Tuesday, October 30, 2012

Guest Reviewer Brenda Margriet (@brendamargriet) reviews Defending Jacob by William Landay



Defending Jacob
by William Landay

Andy Barber has been an assistant district attorney in his suburban Massachusetts county for more than twenty years. He is respected in his community, tenacious in the courtroom, and happy at home with his wife, Laurie, and son, Jacob. But when a shocking crime shatters their New England town, Andy is blindsided by what happens next: His fourteen-year-old son is charged with the murder of a fellow student.

Every parental instinct Andy has rallies to protect his boy. Jacob insists that he is innocent, and Andy believes him. Andy must. He’s his father. But as damning facts and shocking revelations surface, as a marriage threatens to crumble and the trial intensifies, as the crisis reveals how little a father knows about his son, Andy will face a trial of his own—between loyalty and justice, between truth and allegation, between a past he’s tried to bury and a future he cannot conceive.

Award-winning author William Landay has written the consummate novel of an embattled family in crisis—a suspenseful, character-driven mystery that is also a spellbinding tale of guilt, betrayal, and the terrifying speed at which our lives can spin out of control.
(Goodreads description)




Andy Barber has done his best to keep his small town safe. When a boy in his son's school is killed, he automatically assumes leadership of  the case, until the evidence points at his son, Jacob.

I thought the anxiety and the tension around Andy's belief in his son was very well done. Jacob insists he is innocent, and Andy trusts him implicitly. Yet the reader is forced to keep see-sawing back and forth.  We want to believe in Jacob because Andy does. But the evidence, while circumstantial, is potent.

Laurie, Andy's wife and Jacob's mother, wants to believe in her son. But her conflict is much greater. She at least considers the notion he may be guilty, while Andy absolutely refuses to. She wants him to get help, if he needs it.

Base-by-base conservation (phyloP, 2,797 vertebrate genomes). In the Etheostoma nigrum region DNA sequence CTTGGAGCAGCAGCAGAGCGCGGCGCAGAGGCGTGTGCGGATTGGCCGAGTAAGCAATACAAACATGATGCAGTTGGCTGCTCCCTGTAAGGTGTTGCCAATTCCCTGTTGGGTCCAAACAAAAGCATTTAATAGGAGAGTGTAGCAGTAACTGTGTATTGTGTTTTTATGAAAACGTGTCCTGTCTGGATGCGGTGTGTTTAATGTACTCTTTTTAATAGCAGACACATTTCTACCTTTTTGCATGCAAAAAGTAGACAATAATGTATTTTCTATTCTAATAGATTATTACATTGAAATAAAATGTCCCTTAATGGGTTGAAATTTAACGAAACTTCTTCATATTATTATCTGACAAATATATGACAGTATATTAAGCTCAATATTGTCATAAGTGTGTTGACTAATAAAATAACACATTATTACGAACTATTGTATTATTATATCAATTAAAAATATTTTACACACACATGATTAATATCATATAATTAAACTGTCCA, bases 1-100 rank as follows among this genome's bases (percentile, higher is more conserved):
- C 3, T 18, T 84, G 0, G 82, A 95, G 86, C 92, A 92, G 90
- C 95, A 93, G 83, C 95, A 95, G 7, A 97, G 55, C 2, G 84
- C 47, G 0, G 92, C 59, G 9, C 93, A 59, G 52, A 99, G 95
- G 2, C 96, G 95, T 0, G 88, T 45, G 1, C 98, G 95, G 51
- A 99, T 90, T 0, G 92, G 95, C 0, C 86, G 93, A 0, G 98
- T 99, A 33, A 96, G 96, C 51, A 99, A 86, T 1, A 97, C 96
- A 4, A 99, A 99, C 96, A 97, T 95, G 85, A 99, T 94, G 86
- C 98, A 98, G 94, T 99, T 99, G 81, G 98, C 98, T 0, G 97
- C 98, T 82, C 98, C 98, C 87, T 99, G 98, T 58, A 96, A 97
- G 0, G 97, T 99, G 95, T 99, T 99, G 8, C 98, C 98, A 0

The author draws you into the agonizing days spent waiting for the trial, the strain of trying to keep things 'normal'. It is painful to read how this family tries to hold it all together, despite being deserted by people they thought were best friends. Even a trip to the grocery store becomes an ordeal. And because we live in Andy's head, we see how the facade of 'normal' develops cracks, and starts to crumble.

Much of the time, I wasn't sure I wanted to keep reading. Not because of any skill lacking by the author, but because of my own fear of how the book would end. You want Andy's faith in his son to be redeemed, but you are never sure it will be. It is a masterwork of suspense in that way.

This is the type of novel where nothing much happens "on stage".  Almost everything of moment happens off the page, and we find out about it from the narrator.  There are a couple of odd subplots.  One is about a "murder gene", because Andy's father and grandfather were both murderers. His estranged father does play into the plot,  but disappears about three quarters of the way through.  Also there is a psychiatrist's report that pretty much says Jacob 'could' have been the murderer, but nothing much is done with that.

All in all, a thought provoking book, and one I had to finish, despite everything.

Special offer from reviewer 
Brenda Margriet!!!!


Brenda Margriet's first novel, Mountain Fire is being offered FREE on Kindle, October 31 to November 3, 2012.  It will be released January 9, 2013 by The Wild Rose Press for other e-formats.  She lives in Northern British Columbia with her husband, three children (all of whom are taller than her) and various finny and furry pets. By day she is Creative Director at the local television station, and by night she pecks away at her works in progress.  Find out more at www.brendamargriet.com.



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